When you’re considering what kind of content to use, that is one really, really important thing to bear in mind. Not just what you are most comfortable with creating but also what your ideal client will be most comfortable absorbing and the manner in which they will find it easiest to absorb your content because the easier you make it for them, the more effective it will be.
Forms Of Content Marketing #4: Webinars
Now another kind of video marketing that you can use that’s really, really beneficial for your business are webinars. These are fantastic list-builders. They are one of the best lead magnets you can use, are running free webinars online. You can also record them when you do them live and then have them available later as recorded content that you can either give away for free as part of an opt-in, as part of a auto-responder sequence, or you can actually charge for them. Package them up in a course and make some passive income from them. Webinars are possibly one of the most multi-functional types of content that you can create.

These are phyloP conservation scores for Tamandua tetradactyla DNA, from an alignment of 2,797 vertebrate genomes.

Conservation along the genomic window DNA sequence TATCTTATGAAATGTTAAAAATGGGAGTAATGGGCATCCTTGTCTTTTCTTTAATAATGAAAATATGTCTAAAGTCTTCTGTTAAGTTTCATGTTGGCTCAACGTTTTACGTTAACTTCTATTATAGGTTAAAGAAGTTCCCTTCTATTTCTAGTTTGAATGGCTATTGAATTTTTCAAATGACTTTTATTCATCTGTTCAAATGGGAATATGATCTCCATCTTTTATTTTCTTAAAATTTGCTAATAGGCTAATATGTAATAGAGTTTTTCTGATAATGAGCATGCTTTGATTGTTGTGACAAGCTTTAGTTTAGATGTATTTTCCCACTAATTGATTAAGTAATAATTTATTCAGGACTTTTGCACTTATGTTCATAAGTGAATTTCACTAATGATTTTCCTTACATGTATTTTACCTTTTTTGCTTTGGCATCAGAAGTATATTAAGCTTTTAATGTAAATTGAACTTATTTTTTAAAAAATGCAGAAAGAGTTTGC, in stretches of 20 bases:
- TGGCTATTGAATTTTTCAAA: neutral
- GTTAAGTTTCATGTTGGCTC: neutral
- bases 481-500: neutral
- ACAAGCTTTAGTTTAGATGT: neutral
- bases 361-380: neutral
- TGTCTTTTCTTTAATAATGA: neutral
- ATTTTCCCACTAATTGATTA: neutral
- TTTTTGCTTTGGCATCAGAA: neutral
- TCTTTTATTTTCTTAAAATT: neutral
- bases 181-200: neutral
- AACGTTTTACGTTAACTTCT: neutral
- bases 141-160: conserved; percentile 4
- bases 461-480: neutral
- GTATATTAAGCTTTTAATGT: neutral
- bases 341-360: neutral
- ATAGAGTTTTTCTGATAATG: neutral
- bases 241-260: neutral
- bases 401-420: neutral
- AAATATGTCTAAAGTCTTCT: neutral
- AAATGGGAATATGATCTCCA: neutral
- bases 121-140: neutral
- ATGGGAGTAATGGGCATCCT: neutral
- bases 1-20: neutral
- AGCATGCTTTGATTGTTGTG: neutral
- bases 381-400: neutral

Video in general is really, really versatile. You create a blog post, all you have is a written blog. If you create a video, whether it’s a vlog or a webinar, you can have that transcribed. You’ll end up with both the video content and the written content. You can convert it into an audio format, so you can use it as a podcast. You can use it as an audio file or an MP3 download. You can take the written version, chop it up into little bits and use it as social media posts or various other pieces of content, but webinars go one step beyond that and say you’re not just going to have the benefit of having it in video content that you can convert into every other type of content, you’re going to record it in the first instance live rather than pre-recording it, which gives you a lot more options in terms of growing your list, attracting interest. People can ask you questions on a live webinar, they can talk to you, they can interact with you, they can really get to know you, interest you a lot more when you’re live.